Admission: I owned a Bugaboo stroller. But, after much field-research, we decided it was the only stroller that could handle the cobblestones of downtown Brussels. Further admission: My son was done with the stroller at just under 2 and we have been wheels-free for almost 2 years.
I am unable to hide my revulsion toward fellow Torontonian Elsa La Rosa who took a ‘too many strollers’ complaint to the Toronto Transit Commission. La Rosa is asking Toronto to impose a 2 dollar additional payment to a parent’s ride if they dare to consider bringing their child in a pushchair. La Rosa’s request met with immediate decline from TTC’s CEO, who has made it clear that there is no plan for charging an additional amount for strollers. La Rosa, wasn’t done with her suggestions for improving her ride on the TTC, and suggested limiting the number of strollers permitted on the TTC. This apparently is something that the TTC is willing to look into.
Who hasn’t ridden a public transit vehicle where a customer needs a seat that you are occupying? Sure, it might be 7 am, and you might be at the start of an hour long journey. But, are you so inconvenienced by the proposition to stand for next 15 minutes until the bus, train or subway empties out a little bit? Is Elsa La Rosa so bothered by a stroller in rush hour that she feels the need to marginalize, isolate and financially punish people who have children with them?
Sure, it is often just easier to carry a baby in a baby-carrier if you dare to brave the public transit of a busy city, but that doesn’t mean that multitudes of people don’t need to use their strollers, or shock, WANT to use their strollers.
On both Twitter and Facebook you can find people who are supporting this anti-stroller angle of public transit planning. Ban them all together people are saying. Take up the brave fight of cities like Kingston, Ontario where there is a zero stroller rule in effect.
Sadly, this is not just a symptom of some ignorant asshole who is so self-important that she is unable to look beyond her circumstances; anti-stroller rhetoric is a part of a larger conversation about the inconveniences of babies, parents and pregnant bodies. Keep kids out of restaurants, get parents off airplanes, and be sure to fire women who are pregnant and need a pee. As we shuffle these people, bodies and conversations out of the public eye we are creating an entire and separate world where people are isolated, vulnerable and marginalized.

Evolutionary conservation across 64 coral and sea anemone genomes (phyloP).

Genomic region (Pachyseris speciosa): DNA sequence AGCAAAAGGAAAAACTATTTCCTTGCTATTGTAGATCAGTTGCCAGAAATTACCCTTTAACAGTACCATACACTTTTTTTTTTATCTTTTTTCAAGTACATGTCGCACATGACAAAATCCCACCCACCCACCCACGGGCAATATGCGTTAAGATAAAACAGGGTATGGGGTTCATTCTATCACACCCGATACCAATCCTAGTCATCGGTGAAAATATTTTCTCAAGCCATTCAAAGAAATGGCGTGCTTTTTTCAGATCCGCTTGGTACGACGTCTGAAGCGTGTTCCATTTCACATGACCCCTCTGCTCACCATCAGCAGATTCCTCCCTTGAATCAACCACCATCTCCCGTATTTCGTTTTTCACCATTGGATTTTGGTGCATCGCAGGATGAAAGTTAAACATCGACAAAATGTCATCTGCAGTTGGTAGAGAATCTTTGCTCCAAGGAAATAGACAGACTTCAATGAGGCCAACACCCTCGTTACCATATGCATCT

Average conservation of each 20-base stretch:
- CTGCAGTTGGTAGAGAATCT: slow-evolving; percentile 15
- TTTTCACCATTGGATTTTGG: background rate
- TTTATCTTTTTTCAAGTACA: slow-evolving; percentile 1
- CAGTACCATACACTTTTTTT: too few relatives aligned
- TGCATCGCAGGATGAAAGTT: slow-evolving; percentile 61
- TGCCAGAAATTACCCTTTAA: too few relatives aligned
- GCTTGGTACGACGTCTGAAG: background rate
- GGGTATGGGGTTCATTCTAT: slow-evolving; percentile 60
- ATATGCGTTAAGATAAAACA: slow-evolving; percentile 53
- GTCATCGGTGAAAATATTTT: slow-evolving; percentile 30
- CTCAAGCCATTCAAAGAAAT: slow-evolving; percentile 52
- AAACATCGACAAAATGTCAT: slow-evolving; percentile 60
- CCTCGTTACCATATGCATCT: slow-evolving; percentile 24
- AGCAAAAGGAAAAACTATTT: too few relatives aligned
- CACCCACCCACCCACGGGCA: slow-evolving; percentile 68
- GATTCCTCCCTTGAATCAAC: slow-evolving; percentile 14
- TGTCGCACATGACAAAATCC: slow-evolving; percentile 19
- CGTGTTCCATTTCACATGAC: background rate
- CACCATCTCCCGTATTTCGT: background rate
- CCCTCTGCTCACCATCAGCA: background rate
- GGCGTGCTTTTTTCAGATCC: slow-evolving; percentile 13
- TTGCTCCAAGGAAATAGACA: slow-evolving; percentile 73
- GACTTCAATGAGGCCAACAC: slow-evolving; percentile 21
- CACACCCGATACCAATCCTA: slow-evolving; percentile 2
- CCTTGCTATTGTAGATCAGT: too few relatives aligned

When people join in the collectively annoyed gaze directed at a mom who is trying to maneuver her stroller and baby onto a heaving street car, when we nudge elbows and nod knowingly in annoyance at the dad of a screaming baby on a transatlantic flight, or when we huff and puff with colleagues when a fellow teacher/nurse/engineer/bus driver needs a special room to breast feed - we are all not making ourselves available to help these PEOPLE. We aren’t asking the mom is she needs some help getting the stroller up the ill designed lip of the street car, we aren’t seeing if the dad needs a glass of water or a hand with changing the baby on a moving airplane, and we aren’t giving the mom a high-five for pumping her boobs while working full time and taking care of a baby that needs nourishment.
What is wrong with us that we are collectively opting to be mean assholes instead of just helping someone. Instead, we would rather see people struggle, be pushed deeper into suburban ghettos, or become so overwhelmed that they are victims of depression, anxiety or stress related disease. May Ms La Rosa never experience poverty, disability, illness or parenthood because there are lots of people like her waiting to tell her how annoying she has become.
Yah, don’t bother getting out of your seat. Make sure you are comfortable. Good job society.